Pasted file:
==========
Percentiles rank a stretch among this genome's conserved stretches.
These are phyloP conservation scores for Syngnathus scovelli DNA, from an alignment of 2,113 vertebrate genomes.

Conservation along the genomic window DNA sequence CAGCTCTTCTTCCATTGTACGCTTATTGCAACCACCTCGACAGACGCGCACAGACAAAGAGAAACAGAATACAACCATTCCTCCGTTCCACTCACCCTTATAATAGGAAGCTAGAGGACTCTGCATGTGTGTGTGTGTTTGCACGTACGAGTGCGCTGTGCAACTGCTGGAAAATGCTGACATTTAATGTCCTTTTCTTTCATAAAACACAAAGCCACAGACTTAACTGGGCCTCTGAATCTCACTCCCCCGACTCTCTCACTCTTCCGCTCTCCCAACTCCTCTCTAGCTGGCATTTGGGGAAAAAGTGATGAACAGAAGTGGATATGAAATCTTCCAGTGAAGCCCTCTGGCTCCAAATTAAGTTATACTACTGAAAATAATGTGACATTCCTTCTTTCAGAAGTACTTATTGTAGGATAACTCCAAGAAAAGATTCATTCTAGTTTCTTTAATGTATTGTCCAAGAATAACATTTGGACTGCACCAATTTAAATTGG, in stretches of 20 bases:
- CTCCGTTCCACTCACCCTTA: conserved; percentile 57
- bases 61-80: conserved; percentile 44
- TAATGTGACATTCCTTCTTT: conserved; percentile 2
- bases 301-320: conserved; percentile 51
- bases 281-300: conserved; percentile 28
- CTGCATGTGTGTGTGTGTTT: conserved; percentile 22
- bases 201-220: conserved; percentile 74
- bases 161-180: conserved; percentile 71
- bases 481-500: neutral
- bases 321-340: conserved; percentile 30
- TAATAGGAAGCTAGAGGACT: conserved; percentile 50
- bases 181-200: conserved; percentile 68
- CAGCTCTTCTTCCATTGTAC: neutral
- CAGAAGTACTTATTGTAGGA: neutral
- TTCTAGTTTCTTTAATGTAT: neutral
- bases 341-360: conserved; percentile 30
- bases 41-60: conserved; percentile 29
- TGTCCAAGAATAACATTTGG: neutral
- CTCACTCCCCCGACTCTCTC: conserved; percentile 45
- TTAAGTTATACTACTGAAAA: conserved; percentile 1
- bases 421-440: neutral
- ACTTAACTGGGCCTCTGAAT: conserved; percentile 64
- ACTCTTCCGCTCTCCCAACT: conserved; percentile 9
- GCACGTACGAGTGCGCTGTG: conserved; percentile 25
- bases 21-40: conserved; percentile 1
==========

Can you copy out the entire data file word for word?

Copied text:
Percentiles rank a stretch among this genome's conserved stretches.
These are phyloP conservation scores for Syngnathus scovelli DNA, from an alignment of 2,113 vertebrate genomes.

Conservation along the genomic window DNA sequence CAGCTCTTCTTCCATTGTACGCTTATTGCAACCACCTCGACAGACGCGCACAGACAAAGAGAAACAGAATACAACCATTCCTCCGTTCCACTCACCCTTATAATAGGAAGCTAGAGGACTCTGCATGTGTGTGTGTGTTTGCACGTACGAGTGCGCTGTGCAACTGCTGGAAAATGCTGACATTTAATGTCCTTTTCTTTCATAAAACACAAAGCCACAGACTTAACTGGGCCTCTGAATCTCACTCCCCCGACTCTCTCACTCTTCCGCTCTCCCAACTCCTCTCTAGCTGGCATTTGGGGAAAAAGTGATGAACAGAAGTGGATATGAAATCTTCCAGTGAAGCCCTCTGGCTCCAAATTAAGTTATACTACTGAAAATAATGTGACATTCCTTCTTTCAGAAGTACTTATTGTAGGATAACTCCAAGAAAAGATTCATTCTAGTTTCTTTAATGTATTGTCCAAGAATAACATTTGGACTGCACCAATTTAAATTGG, in stretches of 20 bases:
- CTCCGTTCCACTCACCCTTA: conserved; percentile 57
- bases 61-80: conserved; percentile 44
- TAATGTGACATTCCTTCTTT: conserved; percentile 2
- bases 301-320: conserved; percentile 51
- bases 281-300: conserved; percentile 28
- CTGCATGTGTGTGTGTGTTT: conserved; percentile 22
- bases 201-220: conserved; percentile 74
- bases 161-180: conserved; percentile 71
- bases 481-500: neutral
- bases 321-340: conserved; percentile 30
- TAATAGGAAGCTAGAGGACT: conserved; percentile 50
- bases 181-200: conserved; percentile 68
- CAGCTCTTCTTCCATTGTAC: neutral
- CAGAAGTACTTATTGTAGGA: neutral
- TTCTAGTTTCTTTAATGTAT: neutral
- bases 341-360: conserved; percentile 30
- bases 41-60: conserved; percentile 29
- TGTCCAAGAATAACATTTGG: neutral
- CTCACTCCCCCGACTCTCTC: conserved; percentile 45
- TTAAGTTATACTACTGAAAA: conserved; percentile 1
- bases 421-440: neutral
- ACTTAACTGGGCCTCTGAAT: conserved; percentile 64
- ACTCTTCCGCTCTCCCAACT: conserved; percentile 9
- GCACGTACGAGTGCGCTGTG: conserved; percentile 25
- bases 21-40: conserved; percentile 1